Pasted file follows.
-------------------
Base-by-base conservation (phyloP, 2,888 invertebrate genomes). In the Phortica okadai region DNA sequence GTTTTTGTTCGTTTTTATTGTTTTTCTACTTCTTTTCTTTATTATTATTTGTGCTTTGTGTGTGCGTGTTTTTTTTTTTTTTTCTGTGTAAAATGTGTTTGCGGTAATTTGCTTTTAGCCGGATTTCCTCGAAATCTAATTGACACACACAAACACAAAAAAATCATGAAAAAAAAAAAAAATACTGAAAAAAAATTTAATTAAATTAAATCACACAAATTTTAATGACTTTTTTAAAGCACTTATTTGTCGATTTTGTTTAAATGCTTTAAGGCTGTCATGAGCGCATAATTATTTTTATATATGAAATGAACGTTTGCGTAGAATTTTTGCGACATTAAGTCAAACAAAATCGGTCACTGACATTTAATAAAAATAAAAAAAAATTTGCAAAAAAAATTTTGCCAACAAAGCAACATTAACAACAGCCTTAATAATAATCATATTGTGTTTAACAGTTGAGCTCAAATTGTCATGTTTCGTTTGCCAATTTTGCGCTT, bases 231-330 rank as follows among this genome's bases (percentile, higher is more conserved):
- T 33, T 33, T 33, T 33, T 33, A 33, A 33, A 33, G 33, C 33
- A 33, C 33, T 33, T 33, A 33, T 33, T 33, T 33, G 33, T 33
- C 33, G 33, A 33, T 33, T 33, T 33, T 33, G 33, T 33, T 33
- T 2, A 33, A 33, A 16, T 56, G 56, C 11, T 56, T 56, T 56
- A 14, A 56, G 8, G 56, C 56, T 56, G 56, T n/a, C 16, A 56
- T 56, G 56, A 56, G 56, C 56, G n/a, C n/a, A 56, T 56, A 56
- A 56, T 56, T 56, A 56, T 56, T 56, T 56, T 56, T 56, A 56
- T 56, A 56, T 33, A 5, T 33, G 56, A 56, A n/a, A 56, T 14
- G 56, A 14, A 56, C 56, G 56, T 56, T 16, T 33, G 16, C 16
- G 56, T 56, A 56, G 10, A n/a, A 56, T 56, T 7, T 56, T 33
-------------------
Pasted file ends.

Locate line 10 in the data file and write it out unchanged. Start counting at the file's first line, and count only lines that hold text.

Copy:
- G 56, A 14, A 56, C 56, G 56, T 56, T 16, T 33, G 16, C 16